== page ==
Nesting Birds of a Tropical Frontier
The Lower Rio Grande Valley of Texas
Natural History - Ornithology
6 x 9, 262 pp.
31 color photos., 10 paintings., 6 maps.
Pub Date: 10/06/2005
Perspectives on South Texas, sponsored by Texas A&M University-Kingsville
  cloth
Price:        $50.00 s

978-1-58544-436-6
  paper
Price:        $24.95

978-1-58544-490-8

Published by Texas A&M University Press

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Nesting Birds of a Tropical Frontier

The Lower Rio Grande Valley of Texas

By Timothy Brush

The story behind the birds everyone wants to see

Halfway between Dallas and Mexico City, along the last few hundred miles of the Rio Grande, lies a subtropical outpost where people come from all over the world to see birds. Located between the temperate north and the tropic south, with desert to the west and ocean to the east, the Lower Rio Grande Valley of Texas provides habitat for a variety of birds seen nowhere else in the United States. If you want to see a Hooked-billed Kite, Muscovy Duck, or Altamira Oriole, this is the place.

Drawing on years of personal observation and study, Timothy Brush has written a classic work of natural history about the little-known breeding bird communities of the Valley and the diversity of nesting strategies and behaviors that can be seen. Brush estimates that there are more than 150 current breeding species in the Lower Rio Grande Valley. In Nesting Birds of a Tropical Frontier, he describes the habits, distribution, changes in occurrence, and general outlook of these as well as former breeders, concentrating on Valley specialties and other birds of particular interest in the Valley.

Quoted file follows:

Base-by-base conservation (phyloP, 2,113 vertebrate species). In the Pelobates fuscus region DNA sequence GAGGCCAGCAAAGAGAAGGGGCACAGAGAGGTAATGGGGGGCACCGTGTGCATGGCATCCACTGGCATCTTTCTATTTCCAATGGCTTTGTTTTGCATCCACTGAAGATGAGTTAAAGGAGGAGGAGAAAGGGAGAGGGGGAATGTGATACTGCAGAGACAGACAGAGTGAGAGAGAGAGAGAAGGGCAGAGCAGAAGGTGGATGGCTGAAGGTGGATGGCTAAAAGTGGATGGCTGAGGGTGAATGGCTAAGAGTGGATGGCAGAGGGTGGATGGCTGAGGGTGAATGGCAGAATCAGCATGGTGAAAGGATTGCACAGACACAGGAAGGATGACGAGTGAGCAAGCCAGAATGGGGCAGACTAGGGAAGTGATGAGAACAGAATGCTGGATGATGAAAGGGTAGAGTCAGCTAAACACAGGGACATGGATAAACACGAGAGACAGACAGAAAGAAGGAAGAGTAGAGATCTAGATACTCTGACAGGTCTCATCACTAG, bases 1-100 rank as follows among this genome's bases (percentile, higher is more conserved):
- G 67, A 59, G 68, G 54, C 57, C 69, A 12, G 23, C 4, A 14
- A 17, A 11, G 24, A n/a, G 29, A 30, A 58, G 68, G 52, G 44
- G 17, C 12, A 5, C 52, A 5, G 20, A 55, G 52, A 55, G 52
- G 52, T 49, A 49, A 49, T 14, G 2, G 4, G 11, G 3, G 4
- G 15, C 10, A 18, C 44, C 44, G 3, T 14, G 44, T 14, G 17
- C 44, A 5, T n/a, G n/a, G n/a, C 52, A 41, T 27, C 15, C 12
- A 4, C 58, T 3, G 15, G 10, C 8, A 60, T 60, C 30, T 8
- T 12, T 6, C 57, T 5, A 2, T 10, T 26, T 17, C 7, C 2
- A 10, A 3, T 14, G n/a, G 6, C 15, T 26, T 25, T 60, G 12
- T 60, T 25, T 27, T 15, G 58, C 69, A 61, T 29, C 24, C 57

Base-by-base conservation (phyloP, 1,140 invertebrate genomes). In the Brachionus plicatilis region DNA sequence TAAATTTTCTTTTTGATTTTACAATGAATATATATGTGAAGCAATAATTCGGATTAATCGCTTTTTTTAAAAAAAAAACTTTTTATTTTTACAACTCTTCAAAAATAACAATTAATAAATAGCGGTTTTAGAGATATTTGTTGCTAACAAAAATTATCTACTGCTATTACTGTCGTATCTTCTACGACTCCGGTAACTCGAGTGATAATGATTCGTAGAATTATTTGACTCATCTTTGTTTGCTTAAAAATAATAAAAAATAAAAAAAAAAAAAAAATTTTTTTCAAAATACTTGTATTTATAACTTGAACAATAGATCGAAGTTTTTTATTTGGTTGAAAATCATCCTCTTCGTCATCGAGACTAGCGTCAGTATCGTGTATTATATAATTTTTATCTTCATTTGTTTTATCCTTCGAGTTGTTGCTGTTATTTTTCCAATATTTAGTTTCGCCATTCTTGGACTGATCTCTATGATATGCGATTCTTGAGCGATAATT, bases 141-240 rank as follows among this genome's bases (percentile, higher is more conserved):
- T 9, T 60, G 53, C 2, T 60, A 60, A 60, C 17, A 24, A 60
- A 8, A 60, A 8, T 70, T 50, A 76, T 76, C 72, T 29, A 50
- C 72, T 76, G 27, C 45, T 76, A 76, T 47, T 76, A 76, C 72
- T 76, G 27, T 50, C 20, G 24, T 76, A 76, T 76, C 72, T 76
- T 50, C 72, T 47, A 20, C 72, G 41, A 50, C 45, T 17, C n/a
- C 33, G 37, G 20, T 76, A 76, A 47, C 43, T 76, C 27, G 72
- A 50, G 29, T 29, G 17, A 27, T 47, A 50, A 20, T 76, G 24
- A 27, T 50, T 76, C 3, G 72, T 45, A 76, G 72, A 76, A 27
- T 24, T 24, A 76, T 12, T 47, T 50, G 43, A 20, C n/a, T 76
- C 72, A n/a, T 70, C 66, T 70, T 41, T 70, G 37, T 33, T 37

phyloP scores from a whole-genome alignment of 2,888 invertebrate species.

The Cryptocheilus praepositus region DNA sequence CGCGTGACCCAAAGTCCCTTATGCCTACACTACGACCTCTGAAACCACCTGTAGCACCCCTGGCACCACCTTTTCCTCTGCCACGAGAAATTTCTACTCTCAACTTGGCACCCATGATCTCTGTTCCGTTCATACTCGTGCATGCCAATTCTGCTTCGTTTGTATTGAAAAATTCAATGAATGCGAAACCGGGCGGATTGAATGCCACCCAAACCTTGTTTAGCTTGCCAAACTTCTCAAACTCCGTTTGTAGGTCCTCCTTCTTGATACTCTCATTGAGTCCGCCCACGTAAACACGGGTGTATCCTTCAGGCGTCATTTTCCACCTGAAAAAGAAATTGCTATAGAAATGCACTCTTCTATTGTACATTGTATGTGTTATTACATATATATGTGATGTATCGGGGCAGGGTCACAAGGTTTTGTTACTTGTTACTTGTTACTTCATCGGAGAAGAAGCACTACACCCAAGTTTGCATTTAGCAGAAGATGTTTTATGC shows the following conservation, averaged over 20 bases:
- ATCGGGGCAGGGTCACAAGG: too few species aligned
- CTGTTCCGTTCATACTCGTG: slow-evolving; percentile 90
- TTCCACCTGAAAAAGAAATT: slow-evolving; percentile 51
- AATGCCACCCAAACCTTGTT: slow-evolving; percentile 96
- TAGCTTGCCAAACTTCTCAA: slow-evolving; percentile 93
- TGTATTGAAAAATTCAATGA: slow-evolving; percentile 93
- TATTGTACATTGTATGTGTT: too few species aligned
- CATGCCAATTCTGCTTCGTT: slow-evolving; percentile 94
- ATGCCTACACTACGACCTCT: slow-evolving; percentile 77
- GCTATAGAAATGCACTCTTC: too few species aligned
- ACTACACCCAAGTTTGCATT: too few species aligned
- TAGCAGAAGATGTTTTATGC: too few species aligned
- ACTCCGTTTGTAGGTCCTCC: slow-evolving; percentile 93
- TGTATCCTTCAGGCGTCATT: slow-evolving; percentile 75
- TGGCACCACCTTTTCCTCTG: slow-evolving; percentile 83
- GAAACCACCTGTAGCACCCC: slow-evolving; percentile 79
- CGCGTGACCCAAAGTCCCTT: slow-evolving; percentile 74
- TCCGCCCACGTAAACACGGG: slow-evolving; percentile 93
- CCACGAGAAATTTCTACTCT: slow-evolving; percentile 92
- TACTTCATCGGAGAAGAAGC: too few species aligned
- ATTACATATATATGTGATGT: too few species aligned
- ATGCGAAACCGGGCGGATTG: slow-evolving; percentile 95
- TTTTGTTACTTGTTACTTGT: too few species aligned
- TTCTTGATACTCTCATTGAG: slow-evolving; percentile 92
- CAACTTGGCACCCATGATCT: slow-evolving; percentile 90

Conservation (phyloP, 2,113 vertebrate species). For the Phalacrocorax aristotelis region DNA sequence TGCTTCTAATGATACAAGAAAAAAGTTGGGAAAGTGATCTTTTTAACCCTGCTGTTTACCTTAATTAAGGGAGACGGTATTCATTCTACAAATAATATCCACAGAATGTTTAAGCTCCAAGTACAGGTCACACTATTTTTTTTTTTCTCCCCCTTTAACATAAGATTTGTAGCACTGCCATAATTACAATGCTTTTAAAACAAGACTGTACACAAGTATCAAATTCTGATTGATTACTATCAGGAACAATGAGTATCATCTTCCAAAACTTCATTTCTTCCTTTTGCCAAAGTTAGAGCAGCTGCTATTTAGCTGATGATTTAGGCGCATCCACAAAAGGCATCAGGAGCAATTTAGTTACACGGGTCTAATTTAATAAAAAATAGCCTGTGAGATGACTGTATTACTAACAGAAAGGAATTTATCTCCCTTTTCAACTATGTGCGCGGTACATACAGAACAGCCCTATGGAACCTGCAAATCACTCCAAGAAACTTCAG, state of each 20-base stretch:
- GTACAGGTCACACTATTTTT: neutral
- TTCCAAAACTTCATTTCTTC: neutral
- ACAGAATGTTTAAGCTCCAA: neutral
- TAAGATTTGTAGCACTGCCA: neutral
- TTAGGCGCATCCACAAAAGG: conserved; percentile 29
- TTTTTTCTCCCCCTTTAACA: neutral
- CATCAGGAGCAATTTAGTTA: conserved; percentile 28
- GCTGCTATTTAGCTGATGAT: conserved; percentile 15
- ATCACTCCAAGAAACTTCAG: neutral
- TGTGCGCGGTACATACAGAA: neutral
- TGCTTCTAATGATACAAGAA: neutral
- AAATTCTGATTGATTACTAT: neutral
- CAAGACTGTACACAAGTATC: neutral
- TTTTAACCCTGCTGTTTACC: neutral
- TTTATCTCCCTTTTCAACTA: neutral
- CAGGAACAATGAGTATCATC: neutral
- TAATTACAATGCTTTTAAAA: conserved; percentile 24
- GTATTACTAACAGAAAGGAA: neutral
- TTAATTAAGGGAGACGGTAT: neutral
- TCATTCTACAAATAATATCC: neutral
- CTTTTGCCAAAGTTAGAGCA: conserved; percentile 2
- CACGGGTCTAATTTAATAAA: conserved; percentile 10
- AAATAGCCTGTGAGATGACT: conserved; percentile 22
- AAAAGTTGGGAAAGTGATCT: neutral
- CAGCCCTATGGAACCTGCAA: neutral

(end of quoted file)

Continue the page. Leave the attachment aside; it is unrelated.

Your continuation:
The species are all dependent upon appropriate habitat, from riparian forest to mesquite savannah, and Brush describes the history of these habitats and the special features that keep the birds coming. He also discusses conservation and the need for both large-scale land acquisitions by public and private groups and small-scale restoration through urban parks and individual landscaping.

Art by Gerald Sneed and color photographs by several of Texas’ top nature photographers show off some of the Valley’s famous birds. Historical maps of vegetation and geology help us gain a better perspective on the changes that have taken place along the Rio Grande and on the breeding bird communities of the U.S.–Mexico frontier.

Timothy Brush is an associate professor of biology at the University of Texas–Pan American in Edinburg. He has been observing, studying, and writing about the birds of the Lower Rio Grande Valley for over a decade.

What Readers Are Saying:

“My general impression is that it is a great read, informative and scientifically accurate while written in a leisurely conversational style that will appeal to both the academic and the more recreational birder.”--John C. Arvin

“My general impression is that it is a great read, informative and scientifically accurate while written in a leisurely conversational style that will appeal to both the academic and the more recreational birder.” --John C. Arvin

“Provides an enormous aid to the visiting birder who wishes to understand the dynamics of the nesting season in this region…This book will intrigue anyone with an interest in the birds of south Texas or those who enjoy keen observations of the natural world.” --Wildbird

Nesting Birds of a Tropical Frontier—The Lower Rio Grande Valley of Texas was released in November of 2005 and is part of the Texas A&M Nature Guide series. In its 245 pages you will be delighted to find not only the life history accounts of the breeding birds of the Valley but also fascinating reading about the topography, climate, landscape, biodiversity, and regions of the Valley.” --Texas Birds Annual

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